Eat Healthy? — Already broke that one!
Stop Running Red Lights?– I’m sure that locally installed traffic cameras will help me with this one!
Organize my sock drawer? — Maybe tomorrow.
Change my underwear at least once a month? — Got a few weeks to go before I break THAT one!

How about… SERVICE?

 I was reminded recently about how little we give of ourselves in service to others (our friends, community, country) by the passing of Hall of Fame pitcher, Bob Feller (click here for his story).

Bob Feller began his baseball career in his teens and by his twenty-first birthday was one of the best pitchers to ever play the game. In the days before radar guns, his fastball was estimated near 100 mph. Also, in the days when the sport of baseball was king, he was one of its biggest and highest paid stars.

When the U.S. entered World War II, at the height of his career, Bob left baseball to join the Navy. Because his father was terminally ill, he was exempt from military service but his sense of service compelled him to abandon fame and fortune, and to risk career-ending injury and possibly death in order to answer the call of duty (click here for more). He was not alone; other sports figures and celebrities (Ted Williams  and Joe DiMaggio comes to mind) also put their successful careers on hold to serve their country.

Who among today’s crop of superstars and celebrities do you really think would make the same sacrifice (other than Pat Tillman)? These are our ‘heroes’; the ones our sons and daughters idolize; who ask us to buy their sports jerseys and endorsed footwear. I know that I am a cynic but I don’t believe any of today’s celebrity figures would do anything that required sacrifice. Gazillionaire celebrities donating money to charities or inner city sport programs does not count as a sacrifice; not when the donated amount pales in comparison to their net worth. Staged photo opportunity events (where celebrities and athletes “donate” time and talent) are not a sacrifice (at least not by me!).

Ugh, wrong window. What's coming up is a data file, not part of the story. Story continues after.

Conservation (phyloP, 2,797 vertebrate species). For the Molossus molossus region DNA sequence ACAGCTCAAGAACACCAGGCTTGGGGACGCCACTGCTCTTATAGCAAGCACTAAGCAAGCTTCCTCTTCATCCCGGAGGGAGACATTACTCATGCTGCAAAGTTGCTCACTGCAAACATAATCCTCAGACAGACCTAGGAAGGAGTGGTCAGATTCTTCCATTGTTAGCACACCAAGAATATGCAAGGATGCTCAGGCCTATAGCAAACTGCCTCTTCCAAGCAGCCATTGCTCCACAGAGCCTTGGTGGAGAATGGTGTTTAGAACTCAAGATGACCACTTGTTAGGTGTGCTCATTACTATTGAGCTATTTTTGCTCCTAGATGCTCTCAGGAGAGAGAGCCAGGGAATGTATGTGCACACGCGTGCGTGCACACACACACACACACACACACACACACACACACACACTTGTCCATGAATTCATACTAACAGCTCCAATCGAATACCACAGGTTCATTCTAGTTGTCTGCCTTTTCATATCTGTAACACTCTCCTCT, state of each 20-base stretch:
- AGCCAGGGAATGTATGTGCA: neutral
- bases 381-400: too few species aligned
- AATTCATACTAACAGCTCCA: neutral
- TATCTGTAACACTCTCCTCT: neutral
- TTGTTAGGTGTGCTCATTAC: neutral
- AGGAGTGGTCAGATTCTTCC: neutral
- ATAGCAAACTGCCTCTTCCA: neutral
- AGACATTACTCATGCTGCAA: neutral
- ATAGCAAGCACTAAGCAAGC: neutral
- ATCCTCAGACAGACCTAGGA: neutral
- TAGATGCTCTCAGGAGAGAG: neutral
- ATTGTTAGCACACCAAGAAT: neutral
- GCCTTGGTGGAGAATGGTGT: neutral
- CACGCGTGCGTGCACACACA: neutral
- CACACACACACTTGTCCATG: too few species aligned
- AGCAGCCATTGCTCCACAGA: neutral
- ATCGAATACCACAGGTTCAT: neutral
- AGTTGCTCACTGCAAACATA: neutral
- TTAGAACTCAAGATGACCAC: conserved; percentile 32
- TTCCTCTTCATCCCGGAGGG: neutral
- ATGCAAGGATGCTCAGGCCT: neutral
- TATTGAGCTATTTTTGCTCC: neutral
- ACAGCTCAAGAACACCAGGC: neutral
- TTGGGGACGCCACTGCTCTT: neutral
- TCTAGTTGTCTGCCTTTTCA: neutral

Service involves sacrifice. There isn’t a mother or father among you that wouldn’t give up something you want so that your child can have something they want. This is the meaning of service… to your family.

The men and women of Westchester Optimist also serve… and sacrifice. They give their time and talent to this organization which is dedicated to providing a friendly and healthy environment for the children of our community. While some members volunteer to be near their children participating in the club’s programs, some members have no children in our programs or have children that have long outgrown them. They have no motive other than … to serve.

My first encounter with the Westchester Optimists was in the fall of 1988; the club had a Christmas tree sales tent at the Westchester Mall and we had gone to buy a tree. I bought a tree but I remember getting something of much greater value – the sense of community from watching fathers, mothers, sons and daughters working together under that tent. All the people working there were a family, and I wanted to be a part of it. Throughout the years, the club has not lost that sense of ‘family’. As in all families, sometimes we disagree (sometimes vehemently) but, our Optimist brothers and sisters never lost sight of our mission: to serve.

The Westchester Optimists have numerous ideas for programs beyond sports but we need members and, more importantly, we need members who will actively serve. The sacrifice of your time and talent is what is needed. Don’t think that you haven’t anything to offer. I thought that I had nothing to offer when I was called to serve in several programs and those programs managed to survive in spite of my ignorance and pride.

Please add SERVICE to your list of resolutions for 2011. We hope to hear from you.